Juan de Arce first mentioned this pilgrimage as a village vow “dating far back” to pray for good rains the following year. This reference tells us that the prayer, mass and procession have been held at least since the 15th century.
Poverty and famine forced the city to make this a festival focusing on giving alms of bread and cheese to the least fortunate.
In the early 18th century, between 1708 and 1715, the prayer to St. Turibius fell on hard times due to the frictions between the Council and the Canonry. After several meetings, they reached an agreement that the secular expenses, most notably the bread and cheese given to the pilgrims and poor, would be covered by the City and the religious ones, for worship and the hermitage, by the Canonry.
For added splendour, the City Council commissioned the workshops of Medina de Rioseco to create a new statue of St. Turibius and on 16 April 1716, the new likeness left the Cathedral to carry out the village vow in procession to the hermitage of St. Turibius (this statue is the one used in the processions to this day).
The City Council further strengthened the legend of St. Turibius, suggesting the Northern Railway Company name some of the trains that had just arrived in the city after him. Plus, famine and economic crisis made this celebration unique when they started to ‘stone’ the people with bread and cheese, thrown from the balcony of the St. Turibius hermitage/home on the side of the Otero knoll.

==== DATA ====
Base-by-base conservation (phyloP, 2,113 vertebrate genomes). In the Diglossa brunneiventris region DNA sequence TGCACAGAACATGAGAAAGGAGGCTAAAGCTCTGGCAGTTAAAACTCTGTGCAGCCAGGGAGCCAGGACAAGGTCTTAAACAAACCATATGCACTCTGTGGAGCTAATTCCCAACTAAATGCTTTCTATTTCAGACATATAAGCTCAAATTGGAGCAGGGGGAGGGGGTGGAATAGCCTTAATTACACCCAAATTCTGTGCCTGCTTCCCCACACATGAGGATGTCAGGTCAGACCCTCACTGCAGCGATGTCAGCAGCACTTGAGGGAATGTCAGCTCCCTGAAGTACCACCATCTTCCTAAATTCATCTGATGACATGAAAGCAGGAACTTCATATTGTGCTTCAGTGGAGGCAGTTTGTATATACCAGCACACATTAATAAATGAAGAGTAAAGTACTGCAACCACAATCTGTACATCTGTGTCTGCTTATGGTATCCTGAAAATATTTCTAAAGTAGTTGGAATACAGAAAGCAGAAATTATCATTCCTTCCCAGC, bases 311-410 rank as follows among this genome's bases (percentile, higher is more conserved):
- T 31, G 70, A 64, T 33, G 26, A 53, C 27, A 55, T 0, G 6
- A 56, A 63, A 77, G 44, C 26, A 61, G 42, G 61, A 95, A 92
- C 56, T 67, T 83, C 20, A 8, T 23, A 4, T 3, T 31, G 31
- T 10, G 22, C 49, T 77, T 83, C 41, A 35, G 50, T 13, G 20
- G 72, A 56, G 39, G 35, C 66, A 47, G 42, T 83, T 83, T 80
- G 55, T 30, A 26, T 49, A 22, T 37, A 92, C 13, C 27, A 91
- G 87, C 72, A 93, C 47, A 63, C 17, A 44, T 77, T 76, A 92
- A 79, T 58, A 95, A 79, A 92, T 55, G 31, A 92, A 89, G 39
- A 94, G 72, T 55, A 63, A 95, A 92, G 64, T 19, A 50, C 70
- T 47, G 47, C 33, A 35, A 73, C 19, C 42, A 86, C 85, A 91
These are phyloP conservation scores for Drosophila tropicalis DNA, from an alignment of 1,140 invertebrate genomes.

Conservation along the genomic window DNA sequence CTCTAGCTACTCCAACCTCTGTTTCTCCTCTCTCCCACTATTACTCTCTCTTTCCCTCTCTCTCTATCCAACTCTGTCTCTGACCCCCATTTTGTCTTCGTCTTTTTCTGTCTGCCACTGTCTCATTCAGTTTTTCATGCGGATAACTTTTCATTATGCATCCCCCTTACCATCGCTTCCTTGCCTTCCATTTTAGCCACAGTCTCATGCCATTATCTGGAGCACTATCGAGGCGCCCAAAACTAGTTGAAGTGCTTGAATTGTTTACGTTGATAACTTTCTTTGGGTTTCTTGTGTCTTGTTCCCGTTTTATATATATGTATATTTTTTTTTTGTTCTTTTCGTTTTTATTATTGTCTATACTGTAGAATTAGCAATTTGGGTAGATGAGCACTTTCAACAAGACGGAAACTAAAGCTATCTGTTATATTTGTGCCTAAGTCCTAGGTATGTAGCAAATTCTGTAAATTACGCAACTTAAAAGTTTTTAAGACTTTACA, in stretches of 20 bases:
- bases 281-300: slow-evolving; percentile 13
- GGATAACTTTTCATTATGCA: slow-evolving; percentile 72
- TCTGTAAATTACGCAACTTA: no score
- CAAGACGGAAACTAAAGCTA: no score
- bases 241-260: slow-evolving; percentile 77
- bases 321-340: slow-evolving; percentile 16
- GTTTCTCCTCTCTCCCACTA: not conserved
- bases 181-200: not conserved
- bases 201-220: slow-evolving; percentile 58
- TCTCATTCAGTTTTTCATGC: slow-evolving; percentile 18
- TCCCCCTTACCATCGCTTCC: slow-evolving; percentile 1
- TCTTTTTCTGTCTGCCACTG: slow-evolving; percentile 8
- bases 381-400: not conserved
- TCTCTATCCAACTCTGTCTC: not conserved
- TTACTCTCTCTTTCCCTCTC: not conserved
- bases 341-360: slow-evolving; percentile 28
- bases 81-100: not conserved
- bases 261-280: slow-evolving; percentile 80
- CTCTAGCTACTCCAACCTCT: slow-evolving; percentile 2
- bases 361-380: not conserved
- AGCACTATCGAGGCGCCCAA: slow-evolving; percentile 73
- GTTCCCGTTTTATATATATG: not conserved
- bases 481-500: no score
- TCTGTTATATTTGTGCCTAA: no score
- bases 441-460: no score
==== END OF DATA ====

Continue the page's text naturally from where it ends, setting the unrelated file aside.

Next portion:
With the celebration in decline, the dictatorship decided to start using bags as propaganda.
Mayor Juan Mena de la Cruz decided to overcome the differences with Victorio Macho, honouring him after his exile, and got the people of Palencia to accept the statue of Christ.
The Christ neighbourhood, supported by the parish priest Don Lucinio, take advantage of the pilgrimage to demand improvements in the neighbourhood. A milestone that led the Cathedral Chapter to modify the procession and the rogation of the festival and to the creation of the Asociación de Vecinos del Cristo, the first in the city.
With Francisco Jambrina at the head of the Palencia City Council, the brotherhoods were asked to take part in the prayer when bearers were needed. The St. Antoninus brotherhood answered the call. Neighbourhood residents decided to create their own brotherhood, dedicated to St. Turibius, which was inaugurated with the blessing and pilgrimage of 1982.
After a failed attempt, the St. Turibius Pilgrimage was declared a Celebration of Regional Tourist Interest.